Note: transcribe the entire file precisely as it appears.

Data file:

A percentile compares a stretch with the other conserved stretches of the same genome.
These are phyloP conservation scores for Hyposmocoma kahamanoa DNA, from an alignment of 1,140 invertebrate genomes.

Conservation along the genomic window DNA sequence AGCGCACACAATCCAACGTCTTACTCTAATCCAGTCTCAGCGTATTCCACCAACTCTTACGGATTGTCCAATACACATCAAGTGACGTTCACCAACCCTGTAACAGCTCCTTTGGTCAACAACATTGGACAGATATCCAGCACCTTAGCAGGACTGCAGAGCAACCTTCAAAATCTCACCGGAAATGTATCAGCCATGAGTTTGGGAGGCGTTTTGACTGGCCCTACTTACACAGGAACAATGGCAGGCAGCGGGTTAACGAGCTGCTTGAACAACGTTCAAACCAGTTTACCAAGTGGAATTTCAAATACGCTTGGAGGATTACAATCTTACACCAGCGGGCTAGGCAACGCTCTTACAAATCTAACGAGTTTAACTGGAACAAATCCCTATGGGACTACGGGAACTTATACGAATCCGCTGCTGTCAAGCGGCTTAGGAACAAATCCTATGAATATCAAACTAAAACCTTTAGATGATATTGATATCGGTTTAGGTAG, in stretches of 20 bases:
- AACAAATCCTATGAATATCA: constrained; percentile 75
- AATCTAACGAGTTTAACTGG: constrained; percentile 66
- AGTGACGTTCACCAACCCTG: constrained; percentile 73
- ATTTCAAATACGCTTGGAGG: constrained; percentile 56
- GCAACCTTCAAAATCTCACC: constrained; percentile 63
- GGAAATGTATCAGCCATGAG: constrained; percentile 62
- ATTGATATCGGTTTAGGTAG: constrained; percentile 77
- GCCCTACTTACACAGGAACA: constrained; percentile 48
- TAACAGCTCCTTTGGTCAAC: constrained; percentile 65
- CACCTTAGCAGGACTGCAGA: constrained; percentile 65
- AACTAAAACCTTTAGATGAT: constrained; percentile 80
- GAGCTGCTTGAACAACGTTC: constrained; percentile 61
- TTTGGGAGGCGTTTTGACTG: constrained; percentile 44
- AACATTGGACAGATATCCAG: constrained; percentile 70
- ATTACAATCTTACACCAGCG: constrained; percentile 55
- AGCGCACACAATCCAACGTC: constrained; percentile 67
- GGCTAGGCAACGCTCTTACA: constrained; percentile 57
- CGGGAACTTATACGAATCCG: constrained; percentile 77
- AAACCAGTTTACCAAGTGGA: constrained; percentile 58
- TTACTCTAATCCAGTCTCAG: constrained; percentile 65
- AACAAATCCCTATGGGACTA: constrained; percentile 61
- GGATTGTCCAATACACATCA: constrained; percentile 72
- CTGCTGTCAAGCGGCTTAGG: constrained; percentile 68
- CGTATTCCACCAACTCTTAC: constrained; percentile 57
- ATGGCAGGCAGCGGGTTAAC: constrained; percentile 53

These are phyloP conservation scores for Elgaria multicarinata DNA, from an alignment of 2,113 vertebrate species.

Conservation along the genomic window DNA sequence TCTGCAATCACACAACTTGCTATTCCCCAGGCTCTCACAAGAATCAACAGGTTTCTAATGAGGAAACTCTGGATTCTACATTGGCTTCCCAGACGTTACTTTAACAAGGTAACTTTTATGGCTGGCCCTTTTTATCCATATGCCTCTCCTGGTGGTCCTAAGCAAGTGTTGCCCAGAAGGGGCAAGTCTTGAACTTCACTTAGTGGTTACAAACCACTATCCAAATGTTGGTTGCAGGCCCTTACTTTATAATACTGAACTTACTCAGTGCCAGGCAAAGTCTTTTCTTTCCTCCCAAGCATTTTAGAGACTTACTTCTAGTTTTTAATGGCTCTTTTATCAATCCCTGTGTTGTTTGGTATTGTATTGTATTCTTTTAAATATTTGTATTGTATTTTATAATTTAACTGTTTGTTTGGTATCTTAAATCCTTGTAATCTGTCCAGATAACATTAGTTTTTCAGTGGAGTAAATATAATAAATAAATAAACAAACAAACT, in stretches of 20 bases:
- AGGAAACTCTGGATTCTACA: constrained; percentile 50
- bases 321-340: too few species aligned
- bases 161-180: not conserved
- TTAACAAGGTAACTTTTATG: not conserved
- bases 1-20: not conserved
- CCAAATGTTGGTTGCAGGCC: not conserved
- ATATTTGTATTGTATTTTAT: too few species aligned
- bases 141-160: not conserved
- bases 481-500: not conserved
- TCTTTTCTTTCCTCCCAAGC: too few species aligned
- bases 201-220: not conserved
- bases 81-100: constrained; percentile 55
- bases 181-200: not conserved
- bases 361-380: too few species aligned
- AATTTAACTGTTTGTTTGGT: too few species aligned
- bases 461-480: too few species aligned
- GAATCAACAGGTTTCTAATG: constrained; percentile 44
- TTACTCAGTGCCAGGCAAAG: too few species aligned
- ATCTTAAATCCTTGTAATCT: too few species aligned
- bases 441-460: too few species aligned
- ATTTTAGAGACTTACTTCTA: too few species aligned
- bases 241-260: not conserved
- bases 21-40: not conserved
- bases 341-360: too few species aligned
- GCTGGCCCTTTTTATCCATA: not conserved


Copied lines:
A percentile compares a stretch with the other conserved stretches of the same genome.
These are phyloP conservation scores for Hyposmocoma kahamanoa DNA, from an alignment of 1,140 invertebrate genomes.

Conservation along the genomic window DNA sequence AGCGCACACAATCCAACGTCTTACTCTAATCCAGTCTCAGCGTATTCCACCAACTCTTACGGATTGTCCAATACACATCAAGTGACGTTCACCAACCCTGTAACAGCTCCTTTGGTCAACAACATTGGACAGATATCCAGCACCTTAGCAGGACTGCAGAGCAACCTTCAAAATCTCACCGGAAATGTATCAGCCATGAGTTTGGGAGGCGTTTTGACTGGCCCTACTTACACAGGAACAATGGCAGGCAGCGGGTTAACGAGCTGCTTGAACAACGTTCAAACCAGTTTACCAAGTGGAATTTCAAATACGCTTGGAGGATTACAATCTTACACCAGCGGGCTAGGCAACGCTCTTACAAATCTAACGAGTTTAACTGGAACAAATCCCTATGGGACTACGGGAACTTATACGAATCCGCTGCTGTCAAGCGGCTTAGGAACAAATCCTATGAATATCAAACTAAAACCTTTAGATGATATTGATATCGGTTTAGGTAG, in stretches of 20 bases:
- AACAAATCCTATGAATATCA: constrained; percentile 75
- AATCTAACGAGTTTAACTGG: constrained; percentile 66
- AGTGACGTTCACCAACCCTG: constrained; percentile 73
- ATTTCAAATACGCTTGGAGG: constrained; percentile 56
- GCAACCTTCAAAATCTCACC: constrained; percentile 63
- GGAAATGTATCAGCCATGAG: constrained; percentile 62
- ATTGATATCGGTTTAGGTAG: constrained; percentile 77
- GCCCTACTTACACAGGAACA: constrained; percentile 48
- TAACAGCTCCTTTGGTCAAC: constrained; percentile 65
- CACCTTAGCAGGACTGCAGA: constrained; percentile 65
- AACTAAAACCTTTAGATGAT: constrained; percentile 80
- GAGCTGCTTGAACAACGTTC: constrained; percentile 61
- TTTGGGAGGCGTTTTGACTG: constrained; percentile 44
- AACATTGGACAGATATCCAG: constrained; percentile 70
- ATTACAATCTTACACCAGCG: constrained; percentile 55
- AGCGCACACAATCCAACGTC: constrained; percentile 67
- GGCTAGGCAACGCTCTTACA: constrained; percentile 57
- CGGGAACTTATACGAATCCG: constrained; percentile 77
- AAACCAGTTTACCAAGTGGA: constrained; percentile 58
- TTACTCTAATCCAGTCTCAG: constrained; percentile 65
- AACAAATCCCTATGGGACTA: constrained; percentile 61
- GGATTGTCCAATACACATCA: constrained; percentile 72
- CTGCTGTCAAGCGGCTTAGG: constrained; percentile 68
- CGTATTCCACCAACTCTTAC: constrained; percentile 57
- ATGGCAGGCAGCGGGTTAAC: constrained; percentile 53

These are phyloP conservation scores for Elgaria multicarinata DNA, from an alignment of 2,113 vertebrate species.

Conservation along the genomic window DNA sequence TCTGCAATCACACAACTTGCTATTCCCCAGGCTCTCACAAGAATCAACAGGTTTCTAATGAGGAAACTCTGGATTCTACATTGGCTTCCCAGACGTTACTTTAACAAGGTAACTTTTATGGCTGGCCCTTTTTATCCATATGCCTCTCCTGGTGGTCCTAAGCAAGTGTTGCCCAGAAGGGGCAAGTCTTGAACTTCACTTAGTGGTTACAAACCACTATCCAAATGTTGGTTGCAGGCCCTTACTTTATAATACTGAACTTACTCAGTGCCAGGCAAAGTCTTTTCTTTCCTCCCAAGCATTTTAGAGACTTACTTCTAGTTTTTAATGGCTCTTTTATCAATCCCTGTGTTGTTTGGTATTGTATTGTATTCTTTTAAATATTTGTATTGTATTTTATAATTTAACTGTTTGTTTGGTATCTTAAATCCTTGTAATCTGTCCAGATAACATTAGTTTTTCAGTGGAGTAAATATAATAAATAAATAAACAAACAAACT, in stretches of 20 bases:
- AGGAAACTCTGGATTCTACA: constrained; percentile 50
- bases 321-340: too few species aligned
- bases 161-180: not conserved
- TTAACAAGGTAACTTTTATG: not conserved
- bases 1-20: not conserved
- CCAAATGTTGGTTGCAGGCC: not conserved
- ATATTTGTATTGTATTTTAT: too few species aligned
- bases 141-160: not conserved
- bases 481-500: not conserved
- TCTTTTCTTTCCTCCCAAGC: too few species aligned
- bases 201-220: not conserved
- bases 81-100: constrained; percentile 55
- bases 181-200: not conserved
- bases 361-380: too few species aligned
- AATTTAACTGTTTGTTTGGT: too few species aligned
- bases 461-480: too few species aligned
- GAATCAACAGGTTTCTAATG: constrained; percentile 44
- TTACTCAGTGCCAGGCAAAG: too few species aligned
- ATCTTAAATCCTTGTAATCT: too few species aligned
- bases 441-460: too few species aligned
- ATTTTAGAGACTTACTTCTA: too few species aligned
- bases 241-260: not conserved
- bases 21-40: not conserved
- bases 341-360: too few species aligned
- GCTGGCCCTTTTTATCCATA: not conserved